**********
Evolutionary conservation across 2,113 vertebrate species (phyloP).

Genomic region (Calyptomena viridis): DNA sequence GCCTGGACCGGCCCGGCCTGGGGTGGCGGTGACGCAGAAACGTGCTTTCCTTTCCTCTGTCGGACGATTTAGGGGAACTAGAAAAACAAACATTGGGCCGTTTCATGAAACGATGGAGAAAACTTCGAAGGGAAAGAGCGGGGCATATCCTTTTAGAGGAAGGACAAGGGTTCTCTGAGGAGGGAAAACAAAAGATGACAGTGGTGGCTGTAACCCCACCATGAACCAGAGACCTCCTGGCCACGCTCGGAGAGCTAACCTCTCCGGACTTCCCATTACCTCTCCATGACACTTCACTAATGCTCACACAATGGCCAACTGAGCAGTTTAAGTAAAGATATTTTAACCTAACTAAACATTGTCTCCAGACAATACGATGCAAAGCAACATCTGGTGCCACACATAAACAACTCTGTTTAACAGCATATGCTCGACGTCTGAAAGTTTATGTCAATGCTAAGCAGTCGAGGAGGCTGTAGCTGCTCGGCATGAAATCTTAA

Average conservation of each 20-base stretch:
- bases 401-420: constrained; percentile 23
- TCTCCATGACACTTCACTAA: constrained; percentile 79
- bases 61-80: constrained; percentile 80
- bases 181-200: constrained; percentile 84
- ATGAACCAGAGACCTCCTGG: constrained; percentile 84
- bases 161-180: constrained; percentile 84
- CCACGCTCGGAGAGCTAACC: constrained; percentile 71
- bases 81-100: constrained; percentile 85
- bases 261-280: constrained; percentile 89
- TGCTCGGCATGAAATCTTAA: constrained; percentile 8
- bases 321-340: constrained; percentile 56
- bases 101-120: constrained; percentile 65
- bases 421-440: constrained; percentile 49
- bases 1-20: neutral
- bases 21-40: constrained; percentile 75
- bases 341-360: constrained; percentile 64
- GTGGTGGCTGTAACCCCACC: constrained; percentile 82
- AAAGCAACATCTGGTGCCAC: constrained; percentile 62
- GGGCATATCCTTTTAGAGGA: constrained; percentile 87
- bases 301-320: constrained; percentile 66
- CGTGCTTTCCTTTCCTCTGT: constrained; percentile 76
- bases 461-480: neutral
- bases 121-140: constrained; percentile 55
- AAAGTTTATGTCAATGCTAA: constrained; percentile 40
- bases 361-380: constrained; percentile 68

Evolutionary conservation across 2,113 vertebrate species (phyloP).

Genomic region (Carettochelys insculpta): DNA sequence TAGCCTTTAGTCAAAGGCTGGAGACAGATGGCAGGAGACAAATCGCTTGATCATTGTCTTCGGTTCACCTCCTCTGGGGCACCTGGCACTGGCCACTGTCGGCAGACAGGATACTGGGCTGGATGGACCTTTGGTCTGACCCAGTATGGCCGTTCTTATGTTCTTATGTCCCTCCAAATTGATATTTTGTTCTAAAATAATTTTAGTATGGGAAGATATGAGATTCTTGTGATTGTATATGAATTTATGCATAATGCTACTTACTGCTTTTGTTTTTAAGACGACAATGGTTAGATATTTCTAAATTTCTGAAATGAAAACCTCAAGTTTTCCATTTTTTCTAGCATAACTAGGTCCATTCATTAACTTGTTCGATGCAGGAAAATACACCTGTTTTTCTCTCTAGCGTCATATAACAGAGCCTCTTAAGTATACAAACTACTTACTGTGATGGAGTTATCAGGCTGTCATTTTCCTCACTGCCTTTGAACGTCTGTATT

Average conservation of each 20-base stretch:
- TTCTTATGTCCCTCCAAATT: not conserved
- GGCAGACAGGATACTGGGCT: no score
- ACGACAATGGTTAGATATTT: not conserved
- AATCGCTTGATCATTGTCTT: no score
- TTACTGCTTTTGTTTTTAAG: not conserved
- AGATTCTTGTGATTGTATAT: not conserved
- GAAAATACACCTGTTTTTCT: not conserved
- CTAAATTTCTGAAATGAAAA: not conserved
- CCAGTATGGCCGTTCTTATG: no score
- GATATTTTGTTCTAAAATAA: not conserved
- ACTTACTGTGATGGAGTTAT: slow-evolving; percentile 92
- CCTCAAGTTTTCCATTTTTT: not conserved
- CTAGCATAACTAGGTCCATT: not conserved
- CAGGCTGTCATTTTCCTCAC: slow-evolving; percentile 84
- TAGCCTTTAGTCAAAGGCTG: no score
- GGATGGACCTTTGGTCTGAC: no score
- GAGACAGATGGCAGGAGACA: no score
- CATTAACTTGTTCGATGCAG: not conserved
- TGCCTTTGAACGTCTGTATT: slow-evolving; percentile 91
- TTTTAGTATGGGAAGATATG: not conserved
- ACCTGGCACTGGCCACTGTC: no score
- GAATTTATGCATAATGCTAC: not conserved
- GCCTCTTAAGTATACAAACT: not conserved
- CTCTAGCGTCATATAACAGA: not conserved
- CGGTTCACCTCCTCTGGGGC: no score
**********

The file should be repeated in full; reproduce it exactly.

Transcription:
Evolutionary conservation across 2,113 vertebrate species (phyloP).

Genomic region (Calyptomena viridis): DNA sequence GCCTGGACCGGCCCGGCCTGGGGTGGCGGTGACGCAGAAACGTGCTTTCCTTTCCTCTGTCGGACGATTTAGGGGAACTAGAAAAACAAACATTGGGCCGTTTCATGAAACGATGGAGAAAACTTCGAAGGGAAAGAGCGGGGCATATCCTTTTAGAGGAAGGACAAGGGTTCTCTGAGGAGGGAAAACAAAAGATGACAGTGGTGGCTGTAACCCCACCATGAACCAGAGACCTCCTGGCCACGCTCGGAGAGCTAACCTCTCCGGACTTCCCATTACCTCTCCATGACACTTCACTAATGCTCACACAATGGCCAACTGAGCAGTTTAAGTAAAGATATTTTAACCTAACTAAACATTGTCTCCAGACAATACGATGCAAAGCAACATCTGGTGCCACACATAAACAACTCTGTTTAACAGCATATGCTCGACGTCTGAAAGTTTATGTCAATGCTAAGCAGTCGAGGAGGCTGTAGCTGCTCGGCATGAAATCTTAA

Average conservation of each 20-base stretch:
- bases 401-420: constrained; percentile 23
- TCTCCATGACACTTCACTAA: constrained; percentile 79
- bases 61-80: constrained; percentile 80
- bases 181-200: constrained; percentile 84
- ATGAACCAGAGACCTCCTGG: constrained; percentile 84
- bases 161-180: constrained; percentile 84
- CCACGCTCGGAGAGCTAACC: constrained; percentile 71
- bases 81-100: constrained; percentile 85
- bases 261-280: constrained; percentile 89
- TGCTCGGCATGAAATCTTAA: constrained; percentile 8
- bases 321-340: constrained; percentile 56
- bases 101-120: constrained; percentile 65
- bases 421-440: constrained; percentile 49
- bases 1-20: neutral
- bases 21-40: constrained; percentile 75
- bases 341-360: constrained; percentile 64
- GTGGTGGCTGTAACCCCACC: constrained; percentile 82
- AAAGCAACATCTGGTGCCAC: constrained; percentile 62
- GGGCATATCCTTTTAGAGGA: constrained; percentile 87
- bases 301-320: constrained; percentile 66
- CGTGCTTTCCTTTCCTCTGT: constrained; percentile 76
- bases 461-480: neutral
- bases 121-140: constrained; percentile 55
- AAAGTTTATGTCAATGCTAA: constrained; percentile 40
- bases 361-380: constrained; percentile 68

Evolutionary conservation across 2,113 vertebrate species (phyloP).

Genomic region (Carettochelys insculpta): DNA sequence TAGCCTTTAGTCAAAGGCTGGAGACAGATGGCAGGAGACAAATCGCTTGATCATTGTCTTCGGTTCACCTCCTCTGGGGCACCTGGCACTGGCCACTGTCGGCAGACAGGATACTGGGCTGGATGGACCTTTGGTCTGACCCAGTATGGCCGTTCTTATGTTCTTATGTCCCTCCAAATTGATATTTTGTTCTAAAATAATTTTAGTATGGGAAGATATGAGATTCTTGTGATTGTATATGAATTTATGCATAATGCTACTTACTGCTTTTGTTTTTAAGACGACAATGGTTAGATATTTCTAAATTTCTGAAATGAAAACCTCAAGTTTTCCATTTTTTCTAGCATAACTAGGTCCATTCATTAACTTGTTCGATGCAGGAAAATACACCTGTTTTTCTCTCTAGCGTCATATAACAGAGCCTCTTAAGTATACAAACTACTTACTGTGATGGAGTTATCAGGCTGTCATTTTCCTCACTGCCTTTGAACGTCTGTATT

Average conservation of each 20-base stretch:
- TTCTTATGTCCCTCCAAATT: not conserved
- GGCAGACAGGATACTGGGCT: no score
- ACGACAATGGTTAGATATTT: not conserved
- AATCGCTTGATCATTGTCTT: no score
- TTACTGCTTTTGTTTTTAAG: not conserved
- AGATTCTTGTGATTGTATAT: not conserved
- GAAAATACACCTGTTTTTCT: not conserved
- CTAAATTTCTGAAATGAAAA: not conserved
- CCAGTATGGCCGTTCTTATG: no score
- GATATTTTGTTCTAAAATAA: not conserved
- ACTTACTGTGATGGAGTTAT: slow-evolving; percentile 92
- CCTCAAGTTTTCCATTTTTT: not conserved
- CTAGCATAACTAGGTCCATT: not conserved
- CAGGCTGTCATTTTCCTCAC: slow-evolving; percentile 84
- TAGCCTTTAGTCAAAGGCTG: no score
- GGATGGACCTTTGGTCTGAC: no score
- GAGACAGATGGCAGGAGACA: no score
- CATTAACTTGTTCGATGCAG: not conserved
- TGCCTTTGAACGTCTGTATT: slow-evolving; percentile 91
- TTTTAGTATGGGAAGATATG: not conserved
- ACCTGGCACTGGCCACTGTC: no score
- GAATTTATGCATAATGCTAC: not conserved
- GCCTCTTAAGTATACAAACT: not conserved
- CTCTAGCGTCATATAACAGA: not conserved
- CGGTTCACCTCCTCTGGGGC: no score